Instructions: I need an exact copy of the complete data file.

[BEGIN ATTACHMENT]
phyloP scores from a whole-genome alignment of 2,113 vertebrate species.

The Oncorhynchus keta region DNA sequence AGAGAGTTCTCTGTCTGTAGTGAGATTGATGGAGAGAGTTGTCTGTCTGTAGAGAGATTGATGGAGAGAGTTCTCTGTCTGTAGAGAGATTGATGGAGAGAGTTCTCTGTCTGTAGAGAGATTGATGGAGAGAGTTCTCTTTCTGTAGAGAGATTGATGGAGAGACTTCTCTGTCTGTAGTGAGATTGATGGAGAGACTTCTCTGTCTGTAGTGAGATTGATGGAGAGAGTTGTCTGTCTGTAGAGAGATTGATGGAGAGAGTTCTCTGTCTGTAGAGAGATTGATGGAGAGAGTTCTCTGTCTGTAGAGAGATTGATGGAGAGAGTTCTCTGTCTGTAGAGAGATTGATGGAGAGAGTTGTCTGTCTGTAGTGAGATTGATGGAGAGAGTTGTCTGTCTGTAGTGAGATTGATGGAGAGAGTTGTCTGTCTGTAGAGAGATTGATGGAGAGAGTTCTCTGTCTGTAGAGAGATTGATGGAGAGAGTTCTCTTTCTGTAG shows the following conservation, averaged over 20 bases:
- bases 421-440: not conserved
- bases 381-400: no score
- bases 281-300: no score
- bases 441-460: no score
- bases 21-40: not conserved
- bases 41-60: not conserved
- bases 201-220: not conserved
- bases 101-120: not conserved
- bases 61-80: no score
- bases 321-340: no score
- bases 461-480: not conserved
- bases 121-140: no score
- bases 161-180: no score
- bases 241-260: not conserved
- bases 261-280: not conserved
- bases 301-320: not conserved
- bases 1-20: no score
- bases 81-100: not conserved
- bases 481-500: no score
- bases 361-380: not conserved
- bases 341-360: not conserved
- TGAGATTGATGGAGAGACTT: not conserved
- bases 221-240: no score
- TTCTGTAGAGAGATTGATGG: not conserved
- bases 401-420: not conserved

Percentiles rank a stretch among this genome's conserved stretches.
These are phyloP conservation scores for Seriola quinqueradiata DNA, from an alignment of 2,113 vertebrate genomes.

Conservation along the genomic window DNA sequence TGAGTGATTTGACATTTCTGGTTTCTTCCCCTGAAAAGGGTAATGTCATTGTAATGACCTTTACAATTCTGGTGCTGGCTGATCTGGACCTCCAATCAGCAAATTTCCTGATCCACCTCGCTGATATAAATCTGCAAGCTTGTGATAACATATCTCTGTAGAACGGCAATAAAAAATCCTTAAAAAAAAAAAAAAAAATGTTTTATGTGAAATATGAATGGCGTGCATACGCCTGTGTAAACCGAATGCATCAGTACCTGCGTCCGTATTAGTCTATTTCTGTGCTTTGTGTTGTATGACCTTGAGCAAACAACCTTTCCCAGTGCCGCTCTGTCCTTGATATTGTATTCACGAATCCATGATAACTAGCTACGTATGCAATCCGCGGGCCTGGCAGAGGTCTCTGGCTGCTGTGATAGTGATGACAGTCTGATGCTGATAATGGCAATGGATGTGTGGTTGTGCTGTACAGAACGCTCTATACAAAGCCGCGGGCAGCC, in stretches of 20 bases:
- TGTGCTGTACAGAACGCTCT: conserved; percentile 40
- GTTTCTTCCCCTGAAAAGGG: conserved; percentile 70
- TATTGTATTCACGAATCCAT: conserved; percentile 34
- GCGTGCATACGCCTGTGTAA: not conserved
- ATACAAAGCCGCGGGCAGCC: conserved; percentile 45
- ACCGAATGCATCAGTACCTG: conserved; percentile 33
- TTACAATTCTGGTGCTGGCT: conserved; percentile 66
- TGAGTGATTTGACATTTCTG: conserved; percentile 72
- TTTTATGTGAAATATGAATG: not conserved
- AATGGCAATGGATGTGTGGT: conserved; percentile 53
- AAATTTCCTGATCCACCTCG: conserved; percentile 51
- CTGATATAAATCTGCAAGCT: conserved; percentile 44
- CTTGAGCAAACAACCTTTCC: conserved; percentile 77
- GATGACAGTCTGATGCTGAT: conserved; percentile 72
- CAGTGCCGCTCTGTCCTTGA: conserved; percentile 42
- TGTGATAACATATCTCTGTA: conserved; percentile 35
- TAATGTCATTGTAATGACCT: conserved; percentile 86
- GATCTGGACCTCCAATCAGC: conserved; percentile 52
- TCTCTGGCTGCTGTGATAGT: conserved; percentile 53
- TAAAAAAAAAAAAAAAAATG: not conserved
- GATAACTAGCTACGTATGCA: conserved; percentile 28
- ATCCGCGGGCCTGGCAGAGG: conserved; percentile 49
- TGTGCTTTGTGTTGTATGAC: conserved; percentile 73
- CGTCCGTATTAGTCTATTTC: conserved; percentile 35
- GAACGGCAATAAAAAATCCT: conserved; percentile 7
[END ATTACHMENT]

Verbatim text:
phyloP scores from a whole-genome alignment of 2,113 vertebrate species.

The Oncorhynchus keta region DNA sequence AGAGAGTTCTCTGTCTGTAGTGAGATTGATGGAGAGAGTTGTCTGTCTGTAGAGAGATTGATGGAGAGAGTTCTCTGTCTGTAGAGAGATTGATGGAGAGAGTTCTCTGTCTGTAGAGAGATTGATGGAGAGAGTTCTCTTTCTGTAGAGAGATTGATGGAGAGACTTCTCTGTCTGTAGTGAGATTGATGGAGAGACTTCTCTGTCTGTAGTGAGATTGATGGAGAGAGTTGTCTGTCTGTAGAGAGATTGATGGAGAGAGTTCTCTGTCTGTAGAGAGATTGATGGAGAGAGTTCTCTGTCTGTAGAGAGATTGATGGAGAGAGTTCTCTGTCTGTAGAGAGATTGATGGAGAGAGTTGTCTGTCTGTAGTGAGATTGATGGAGAGAGTTGTCTGTCTGTAGTGAGATTGATGGAGAGAGTTGTCTGTCTGTAGAGAGATTGATGGAGAGAGTTCTCTGTCTGTAGAGAGATTGATGGAGAGAGTTCTCTTTCTGTAG shows the following conservation, averaged over 20 bases:
- bases 421-440: not conserved
- bases 381-400: no score
- bases 281-300: no score
- bases 441-460: no score
- bases 21-40: not conserved
- bases 41-60: not conserved
- bases 201-220: not conserved
- bases 101-120: not conserved
- bases 61-80: no score
- bases 321-340: no score
- bases 461-480: not conserved
- bases 121-140: no score
- bases 161-180: no score
- bases 241-260: not conserved
- bases 261-280: not conserved
- bases 301-320: not conserved
- bases 1-20: no score
- bases 81-100: not conserved
- bases 481-500: no score
- bases 361-380: not conserved
- bases 341-360: not conserved
- TGAGATTGATGGAGAGACTT: not conserved
- bases 221-240: no score
- TTCTGTAGAGAGATTGATGG: not conserved
- bases 401-420: not conserved

Percentiles rank a stretch among this genome's conserved stretches.
These are phyloP conservation scores for Seriola quinqueradiata DNA, from an alignment of 2,113 vertebrate genomes.

Conservation along the genomic window DNA sequence TGAGTGATTTGACATTTCTGGTTTCTTCCCCTGAAAAGGGTAATGTCATTGTAATGACCTTTACAATTCTGGTGCTGGCTGATCTGGACCTCCAATCAGCAAATTTCCTGATCCACCTCGCTGATATAAATCTGCAAGCTTGTGATAACATATCTCTGTAGAACGGCAATAAAAAATCCTTAAAAAAAAAAAAAAAAATGTTTTATGTGAAATATGAATGGCGTGCATACGCCTGTGTAAACCGAATGCATCAGTACCTGCGTCCGTATTAGTCTATTTCTGTGCTTTGTGTTGTATGACCTTGAGCAAACAACCTTTCCCAGTGCCGCTCTGTCCTTGATATTGTATTCACGAATCCATGATAACTAGCTACGTATGCAATCCGCGGGCCTGGCAGAGGTCTCTGGCTGCTGTGATAGTGATGACAGTCTGATGCTGATAATGGCAATGGATGTGTGGTTGTGCTGTACAGAACGCTCTATACAAAGCCGCGGGCAGCC, in stretches of 20 bases:
- TGTGCTGTACAGAACGCTCT: conserved; percentile 40
- GTTTCTTCCCCTGAAAAGGG: conserved; percentile 70
- TATTGTATTCACGAATCCAT: conserved; percentile 34
- GCGTGCATACGCCTGTGTAA: not conserved
- ATACAAAGCCGCGGGCAGCC: conserved; percentile 45
- ACCGAATGCATCAGTACCTG: conserved; percentile 33
- TTACAATTCTGGTGCTGGCT: conserved; percentile 66
- TGAGTGATTTGACATTTCTG: conserved; percentile 72
- TTTTATGTGAAATATGAATG: not conserved
- AATGGCAATGGATGTGTGGT: conserved; percentile 53
- AAATTTCCTGATCCACCTCG: conserved; percentile 51
- CTGATATAAATCTGCAAGCT: conserved; percentile 44
- CTTGAGCAAACAACCTTTCC: conserved; percentile 77
- GATGACAGTCTGATGCTGAT: conserved; percentile 72
- CAGTGCCGCTCTGTCCTTGA: conserved; percentile 42
- TGTGATAACATATCTCTGTA: conserved; percentile 35
- TAATGTCATTGTAATGACCT: conserved; percentile 86
- GATCTGGACCTCCAATCAGC: conserved; percentile 52
- TCTCTGGCTGCTGTGATAGT: conserved; percentile 53
- TAAAAAAAAAAAAAAAAATG: not conserved
- GATAACTAGCTACGTATGCA: conserved; percentile 28
- ATCCGCGGGCCTGGCAGAGG: conserved; percentile 49
- TGTGCTTTGTGTTGTATGAC: conserved; percentile 73
- CGTCCGTATTAGTCTATTTC: conserved; percentile 35
- GAACGGCAATAAAAAATCCT: conserved; percentile 7